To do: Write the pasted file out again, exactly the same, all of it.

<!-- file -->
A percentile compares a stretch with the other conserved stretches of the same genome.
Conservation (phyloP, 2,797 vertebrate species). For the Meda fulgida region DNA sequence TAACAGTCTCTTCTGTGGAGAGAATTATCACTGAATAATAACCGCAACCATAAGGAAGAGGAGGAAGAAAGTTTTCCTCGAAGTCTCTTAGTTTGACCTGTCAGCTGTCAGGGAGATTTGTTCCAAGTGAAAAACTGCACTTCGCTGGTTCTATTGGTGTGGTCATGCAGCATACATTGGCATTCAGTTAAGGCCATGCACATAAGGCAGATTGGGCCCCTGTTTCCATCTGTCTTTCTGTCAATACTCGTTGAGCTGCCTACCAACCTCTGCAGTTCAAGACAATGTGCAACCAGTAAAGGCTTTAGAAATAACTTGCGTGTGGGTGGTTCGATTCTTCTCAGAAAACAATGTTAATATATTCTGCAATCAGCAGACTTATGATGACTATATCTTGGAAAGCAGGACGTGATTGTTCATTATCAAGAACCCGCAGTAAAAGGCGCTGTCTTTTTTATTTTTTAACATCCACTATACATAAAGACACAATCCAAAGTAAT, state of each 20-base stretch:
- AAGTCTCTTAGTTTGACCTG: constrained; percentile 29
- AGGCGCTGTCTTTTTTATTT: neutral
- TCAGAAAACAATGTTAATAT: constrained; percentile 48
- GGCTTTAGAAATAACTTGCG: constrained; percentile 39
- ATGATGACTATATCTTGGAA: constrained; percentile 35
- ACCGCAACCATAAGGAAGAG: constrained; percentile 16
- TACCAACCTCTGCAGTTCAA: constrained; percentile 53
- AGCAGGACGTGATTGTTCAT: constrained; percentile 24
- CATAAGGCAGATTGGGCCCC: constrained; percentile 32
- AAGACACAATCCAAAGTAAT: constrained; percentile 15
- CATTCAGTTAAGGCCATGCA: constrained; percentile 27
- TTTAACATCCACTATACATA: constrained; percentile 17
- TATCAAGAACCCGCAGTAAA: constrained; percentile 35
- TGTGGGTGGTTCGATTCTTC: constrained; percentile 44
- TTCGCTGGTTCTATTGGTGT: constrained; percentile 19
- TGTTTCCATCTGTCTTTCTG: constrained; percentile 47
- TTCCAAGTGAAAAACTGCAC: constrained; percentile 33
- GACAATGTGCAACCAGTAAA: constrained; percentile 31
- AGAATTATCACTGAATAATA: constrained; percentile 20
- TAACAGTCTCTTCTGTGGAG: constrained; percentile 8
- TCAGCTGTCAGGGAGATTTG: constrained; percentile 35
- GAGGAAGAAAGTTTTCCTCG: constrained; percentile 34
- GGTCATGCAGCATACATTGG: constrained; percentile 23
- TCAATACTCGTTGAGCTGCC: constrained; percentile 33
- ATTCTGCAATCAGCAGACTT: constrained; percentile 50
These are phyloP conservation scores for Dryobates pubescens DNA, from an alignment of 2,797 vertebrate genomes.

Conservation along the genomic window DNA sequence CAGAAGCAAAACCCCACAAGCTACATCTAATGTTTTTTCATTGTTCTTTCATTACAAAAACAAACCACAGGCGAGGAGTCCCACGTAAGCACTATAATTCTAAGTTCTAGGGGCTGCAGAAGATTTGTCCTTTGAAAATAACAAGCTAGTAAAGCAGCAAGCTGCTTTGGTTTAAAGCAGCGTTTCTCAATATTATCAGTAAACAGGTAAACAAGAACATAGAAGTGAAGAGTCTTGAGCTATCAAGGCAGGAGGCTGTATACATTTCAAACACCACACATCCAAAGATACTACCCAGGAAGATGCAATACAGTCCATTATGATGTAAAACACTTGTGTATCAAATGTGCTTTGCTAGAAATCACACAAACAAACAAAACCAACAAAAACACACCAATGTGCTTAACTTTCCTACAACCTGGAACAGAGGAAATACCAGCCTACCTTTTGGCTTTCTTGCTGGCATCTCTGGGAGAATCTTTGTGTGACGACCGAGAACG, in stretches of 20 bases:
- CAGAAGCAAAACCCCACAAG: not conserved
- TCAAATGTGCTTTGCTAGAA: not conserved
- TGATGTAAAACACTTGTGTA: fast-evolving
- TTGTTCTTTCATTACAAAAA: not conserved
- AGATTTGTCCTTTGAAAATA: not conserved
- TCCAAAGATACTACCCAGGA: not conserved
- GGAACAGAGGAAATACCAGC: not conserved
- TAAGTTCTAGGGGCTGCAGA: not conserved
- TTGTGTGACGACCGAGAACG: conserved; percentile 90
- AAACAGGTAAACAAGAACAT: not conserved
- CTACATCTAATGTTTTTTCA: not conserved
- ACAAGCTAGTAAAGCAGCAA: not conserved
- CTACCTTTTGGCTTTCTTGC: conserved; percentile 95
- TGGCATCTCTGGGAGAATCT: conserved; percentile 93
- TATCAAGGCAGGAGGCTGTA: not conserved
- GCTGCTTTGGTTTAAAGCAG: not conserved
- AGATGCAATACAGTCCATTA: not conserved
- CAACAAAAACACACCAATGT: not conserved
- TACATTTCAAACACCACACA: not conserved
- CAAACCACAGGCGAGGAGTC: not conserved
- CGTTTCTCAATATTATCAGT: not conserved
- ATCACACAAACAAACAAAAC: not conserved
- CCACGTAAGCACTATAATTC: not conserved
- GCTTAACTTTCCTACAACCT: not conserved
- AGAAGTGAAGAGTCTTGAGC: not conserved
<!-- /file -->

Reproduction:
A percentile compares a stretch with the other conserved stretches of the same genome.
Conservation (phyloP, 2,797 vertebrate species). For the Meda fulgida region DNA sequence TAACAGTCTCTTCTGTGGAGAGAATTATCACTGAATAATAACCGCAACCATAAGGAAGAGGAGGAAGAAAGTTTTCCTCGAAGTCTCTTAGTTTGACCTGTCAGCTGTCAGGGAGATTTGTTCCAAGTGAAAAACTGCACTTCGCTGGTTCTATTGGTGTGGTCATGCAGCATACATTGGCATTCAGTTAAGGCCATGCACATAAGGCAGATTGGGCCCCTGTTTCCATCTGTCTTTCTGTCAATACTCGTTGAGCTGCCTACCAACCTCTGCAGTTCAAGACAATGTGCAACCAGTAAAGGCTTTAGAAATAACTTGCGTGTGGGTGGTTCGATTCTTCTCAGAAAACAATGTTAATATATTCTGCAATCAGCAGACTTATGATGACTATATCTTGGAAAGCAGGACGTGATTGTTCATTATCAAGAACCCGCAGTAAAAGGCGCTGTCTTTTTTATTTTTTAACATCCACTATACATAAAGACACAATCCAAAGTAAT, state of each 20-base stretch:
- AAGTCTCTTAGTTTGACCTG: constrained; percentile 29
- AGGCGCTGTCTTTTTTATTT: neutral
- TCAGAAAACAATGTTAATAT: constrained; percentile 48
- GGCTTTAGAAATAACTTGCG: constrained; percentile 39
- ATGATGACTATATCTTGGAA: constrained; percentile 35
- ACCGCAACCATAAGGAAGAG: constrained; percentile 16
- TACCAACCTCTGCAGTTCAA: constrained; percentile 53
- AGCAGGACGTGATTGTTCAT: constrained; percentile 24
- CATAAGGCAGATTGGGCCCC: constrained; percentile 32
- AAGACACAATCCAAAGTAAT: constrained; percentile 15
- CATTCAGTTAAGGCCATGCA: constrained; percentile 27
- TTTAACATCCACTATACATA: constrained; percentile 17
- TATCAAGAACCCGCAGTAAA: constrained; percentile 35
- TGTGGGTGGTTCGATTCTTC: constrained; percentile 44
- TTCGCTGGTTCTATTGGTGT: constrained; percentile 19
- TGTTTCCATCTGTCTTTCTG: constrained; percentile 47
- TTCCAAGTGAAAAACTGCAC: constrained; percentile 33
- GACAATGTGCAACCAGTAAA: constrained; percentile 31
- AGAATTATCACTGAATAATA: constrained; percentile 20
- TAACAGTCTCTTCTGTGGAG: constrained; percentile 8
- TCAGCTGTCAGGGAGATTTG: constrained; percentile 35
- GAGGAAGAAAGTTTTCCTCG: constrained; percentile 34
- GGTCATGCAGCATACATTGG: constrained; percentile 23
- TCAATACTCGTTGAGCTGCC: constrained; percentile 33
- ATTCTGCAATCAGCAGACTT: constrained; percentile 50
These are phyloP conservation scores for Dryobates pubescens DNA, from an alignment of 2,797 vertebrate genomes.

Conservation along the genomic window DNA sequence CAGAAGCAAAACCCCACAAGCTACATCTAATGTTTTTTCATTGTTCTTTCATTACAAAAACAAACCACAGGCGAGGAGTCCCACGTAAGCACTATAATTCTAAGTTCTAGGGGCTGCAGAAGATTTGTCCTTTGAAAATAACAAGCTAGTAAAGCAGCAAGCTGCTTTGGTTTAAAGCAGCGTTTCTCAATATTATCAGTAAACAGGTAAACAAGAACATAGAAGTGAAGAGTCTTGAGCTATCAAGGCAGGAGGCTGTATACATTTCAAACACCACACATCCAAAGATACTACCCAGGAAGATGCAATACAGTCCATTATGATGTAAAACACTTGTGTATCAAATGTGCTTTGCTAGAAATCACACAAACAAACAAAACCAACAAAAACACACCAATGTGCTTAACTTTCCTACAACCTGGAACAGAGGAAATACCAGCCTACCTTTTGGCTTTCTTGCTGGCATCTCTGGGAGAATCTTTGTGTGACGACCGAGAACG, in stretches of 20 bases:
- CAGAAGCAAAACCCCACAAG: not conserved
- TCAAATGTGCTTTGCTAGAA: not conserved
- TGATGTAAAACACTTGTGTA: fast-evolving
- TTGTTCTTTCATTACAAAAA: not conserved
- AGATTTGTCCTTTGAAAATA: not conserved
- TCCAAAGATACTACCCAGGA: not conserved
- GGAACAGAGGAAATACCAGC: not conserved
- TAAGTTCTAGGGGCTGCAGA: not conserved
- TTGTGTGACGACCGAGAACG: conserved; percentile 90
- AAACAGGTAAACAAGAACAT: not conserved
- CTACATCTAATGTTTTTTCA: not conserved
- ACAAGCTAGTAAAGCAGCAA: not conserved
- CTACCTTTTGGCTTTCTTGC: conserved; percentile 95
- TGGCATCTCTGGGAGAATCT: conserved; percentile 93
- TATCAAGGCAGGAGGCTGTA: not conserved
- GCTGCTTTGGTTTAAAGCAG: not conserved
- AGATGCAATACAGTCCATTA: not conserved
- CAACAAAAACACACCAATGT: not conserved
- TACATTTCAAACACCACACA: not conserved
- CAAACCACAGGCGAGGAGTC: not conserved
- CGTTTCTCAATATTATCAGT: not conserved
- ATCACACAAACAAACAAAAC: not conserved
- CCACGTAAGCACTATAATTC: not conserved
- GCTTAACTTTCCTACAACCT: not conserved
- AGAAGTGAAGAGTCTTGAGC: not conserved